The U.S. campaign to create a new ground force to fight the Islamic State appears to be a flop. The program, designed to train some fifteen thousand Syrians in the course of three years—at a cost of five hundred million dollars—has only a handful of fighters in Syria. “We’re talking four or five,” General Lloyd J. Austin III told the Senate Armed Services Committee on Wednesday. Austin heads Central Command, which runs U.S. military operations in the Middle East and South Asia, a position made famous by former General David Petraeus. Austin conceded that the rebel program is “off to a slow start.”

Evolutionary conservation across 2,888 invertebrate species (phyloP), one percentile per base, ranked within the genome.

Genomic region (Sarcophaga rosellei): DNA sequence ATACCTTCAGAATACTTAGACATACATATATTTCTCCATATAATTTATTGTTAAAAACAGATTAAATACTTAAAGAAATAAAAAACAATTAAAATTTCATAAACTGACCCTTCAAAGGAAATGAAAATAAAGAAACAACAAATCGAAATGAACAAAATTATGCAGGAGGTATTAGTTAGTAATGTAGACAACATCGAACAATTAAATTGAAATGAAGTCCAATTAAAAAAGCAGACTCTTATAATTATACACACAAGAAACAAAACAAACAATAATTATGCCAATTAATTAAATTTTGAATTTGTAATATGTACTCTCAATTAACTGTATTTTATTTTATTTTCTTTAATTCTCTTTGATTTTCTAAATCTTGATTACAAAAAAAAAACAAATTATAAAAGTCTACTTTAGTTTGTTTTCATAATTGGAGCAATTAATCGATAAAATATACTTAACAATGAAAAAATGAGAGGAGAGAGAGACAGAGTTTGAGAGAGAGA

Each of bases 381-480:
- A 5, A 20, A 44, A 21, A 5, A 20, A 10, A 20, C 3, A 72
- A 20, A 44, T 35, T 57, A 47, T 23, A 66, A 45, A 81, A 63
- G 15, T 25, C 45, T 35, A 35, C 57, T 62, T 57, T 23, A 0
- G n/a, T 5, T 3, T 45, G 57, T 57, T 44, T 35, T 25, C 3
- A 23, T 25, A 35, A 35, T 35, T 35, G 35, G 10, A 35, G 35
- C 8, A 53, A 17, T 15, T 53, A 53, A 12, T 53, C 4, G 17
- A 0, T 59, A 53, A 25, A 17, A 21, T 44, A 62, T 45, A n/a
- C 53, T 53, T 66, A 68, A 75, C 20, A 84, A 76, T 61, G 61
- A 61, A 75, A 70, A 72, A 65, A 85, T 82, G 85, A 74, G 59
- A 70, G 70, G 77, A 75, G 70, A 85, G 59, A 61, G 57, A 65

“That’s a joke,” Kelly Ayotte, the New Hampshire Republican, responded.
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